Last week on Twitter, CrunchyMummy asked,
So here's a question for inquisition monday: How do you handle breastfeeding at church? I know a mother's room is available. Do you use it?
I've used the mother's lounge once. There was a time when Margaret was around 3 or 4 months old where she went on a strange nursing strike and would only nurse lying down. Since that's not very feasible in the pews or in Relief Society, I went to the mother's lounge to lie on the ground. There are a lot of new moms in our ward and not enough space in the lounge for everyone if everyone needed to be there, so I don't go. Also, Margaret is a very short nurser. As a newborn, she would only nurse for maybe 5 minutes on one side. It wasn't worth it to get up, walk to the other side of the building for a 2-5 minute nursing session. I always thought it was more distracting to get up and leave and than to just pop a baby on the breast.
Now that Margaret's 2, her nursing sessions are around 30 seconds to 2 minutes if she's not nursing for sickness or teething. Even for sleep, she'll be out between 2 and 10 minutes depending on the day.
As for the actual "how to" aspects of nursing, I've written in the past about using layers at church. However, right around 18 months, Margaret decided that layers were too much of a fuss and just wanted me to pull everything up and be right up against my belly skin or pull everything down. Obviously pulling everything down was easier, so that's what we do. I did attempt to use my tiny white top layer last week, but it just caused extra conflict. It's far less distracting to just nurse her than to fight her about layers. Besides, none of the other 2 year olds who snack at church have to eat with fabric right up against their noses.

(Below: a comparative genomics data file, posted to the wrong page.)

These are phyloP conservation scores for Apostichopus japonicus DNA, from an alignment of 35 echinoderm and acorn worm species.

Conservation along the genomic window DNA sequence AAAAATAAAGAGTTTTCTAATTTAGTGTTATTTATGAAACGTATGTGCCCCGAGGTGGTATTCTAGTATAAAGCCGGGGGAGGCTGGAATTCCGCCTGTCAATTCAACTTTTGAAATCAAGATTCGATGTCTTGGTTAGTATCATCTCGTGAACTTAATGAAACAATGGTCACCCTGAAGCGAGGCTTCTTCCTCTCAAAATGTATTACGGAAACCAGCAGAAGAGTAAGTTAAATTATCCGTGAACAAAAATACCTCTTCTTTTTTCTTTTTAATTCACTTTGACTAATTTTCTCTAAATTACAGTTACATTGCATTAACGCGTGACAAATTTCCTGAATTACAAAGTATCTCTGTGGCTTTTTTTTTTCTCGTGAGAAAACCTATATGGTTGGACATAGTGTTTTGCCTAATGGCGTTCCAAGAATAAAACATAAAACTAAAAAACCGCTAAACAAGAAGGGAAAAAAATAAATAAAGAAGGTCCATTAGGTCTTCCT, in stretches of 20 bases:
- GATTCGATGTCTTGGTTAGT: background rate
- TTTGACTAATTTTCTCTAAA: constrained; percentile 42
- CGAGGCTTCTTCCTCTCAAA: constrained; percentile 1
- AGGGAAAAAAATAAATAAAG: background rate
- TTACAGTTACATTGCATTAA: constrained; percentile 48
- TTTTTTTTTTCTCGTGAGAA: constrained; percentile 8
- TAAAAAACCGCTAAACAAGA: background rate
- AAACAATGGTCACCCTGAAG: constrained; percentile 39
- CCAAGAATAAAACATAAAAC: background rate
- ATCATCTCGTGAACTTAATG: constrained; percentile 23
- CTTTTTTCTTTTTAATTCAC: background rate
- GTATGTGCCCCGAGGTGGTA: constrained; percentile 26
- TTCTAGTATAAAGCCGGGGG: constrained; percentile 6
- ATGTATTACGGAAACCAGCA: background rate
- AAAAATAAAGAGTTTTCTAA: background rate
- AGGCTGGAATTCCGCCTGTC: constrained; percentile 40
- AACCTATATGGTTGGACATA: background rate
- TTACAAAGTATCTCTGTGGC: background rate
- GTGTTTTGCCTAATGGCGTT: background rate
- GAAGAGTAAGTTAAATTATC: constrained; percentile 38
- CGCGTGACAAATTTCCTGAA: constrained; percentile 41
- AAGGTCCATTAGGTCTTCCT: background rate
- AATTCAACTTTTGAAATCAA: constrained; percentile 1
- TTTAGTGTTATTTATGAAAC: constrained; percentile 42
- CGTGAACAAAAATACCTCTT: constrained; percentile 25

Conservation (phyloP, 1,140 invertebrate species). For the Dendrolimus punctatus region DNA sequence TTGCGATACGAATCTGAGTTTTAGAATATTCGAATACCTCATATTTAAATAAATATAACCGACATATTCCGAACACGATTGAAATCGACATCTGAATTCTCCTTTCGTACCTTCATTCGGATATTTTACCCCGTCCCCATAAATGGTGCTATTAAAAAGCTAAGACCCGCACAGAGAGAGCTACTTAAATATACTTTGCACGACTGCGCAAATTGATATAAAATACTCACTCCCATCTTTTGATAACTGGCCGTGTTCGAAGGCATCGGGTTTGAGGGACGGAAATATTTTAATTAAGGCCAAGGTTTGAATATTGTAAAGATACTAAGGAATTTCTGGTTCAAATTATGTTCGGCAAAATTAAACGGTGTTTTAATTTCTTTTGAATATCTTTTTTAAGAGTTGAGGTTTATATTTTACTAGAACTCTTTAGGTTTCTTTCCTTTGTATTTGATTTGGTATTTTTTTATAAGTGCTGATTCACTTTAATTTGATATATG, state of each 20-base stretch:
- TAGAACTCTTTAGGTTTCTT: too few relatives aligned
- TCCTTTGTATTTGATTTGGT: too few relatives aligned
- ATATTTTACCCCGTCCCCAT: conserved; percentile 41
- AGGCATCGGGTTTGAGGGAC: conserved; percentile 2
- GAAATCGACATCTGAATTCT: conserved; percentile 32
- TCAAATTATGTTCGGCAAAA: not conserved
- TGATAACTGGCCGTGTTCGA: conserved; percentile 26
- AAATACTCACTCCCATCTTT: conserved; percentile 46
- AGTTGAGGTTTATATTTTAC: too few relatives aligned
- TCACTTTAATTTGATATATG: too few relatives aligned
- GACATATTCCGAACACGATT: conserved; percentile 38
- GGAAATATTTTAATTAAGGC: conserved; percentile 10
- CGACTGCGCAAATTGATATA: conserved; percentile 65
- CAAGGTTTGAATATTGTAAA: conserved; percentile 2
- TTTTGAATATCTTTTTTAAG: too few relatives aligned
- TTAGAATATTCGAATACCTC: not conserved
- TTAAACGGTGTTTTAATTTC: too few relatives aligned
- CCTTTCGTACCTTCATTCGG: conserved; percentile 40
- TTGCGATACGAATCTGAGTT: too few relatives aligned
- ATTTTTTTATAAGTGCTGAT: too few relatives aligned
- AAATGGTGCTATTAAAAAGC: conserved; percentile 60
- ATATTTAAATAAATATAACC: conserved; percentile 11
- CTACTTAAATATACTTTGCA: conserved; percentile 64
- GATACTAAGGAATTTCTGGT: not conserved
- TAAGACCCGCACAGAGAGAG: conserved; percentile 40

Here's a video of how I latch her on with minimal nipple showing. In fact, I'm pretty sure the only time there's a slight chance of seeing actual nipple happens when she unlatches.
Haha! Check out my hat hair! I wore a hat to church, but took it off for the video so you could actually see my face.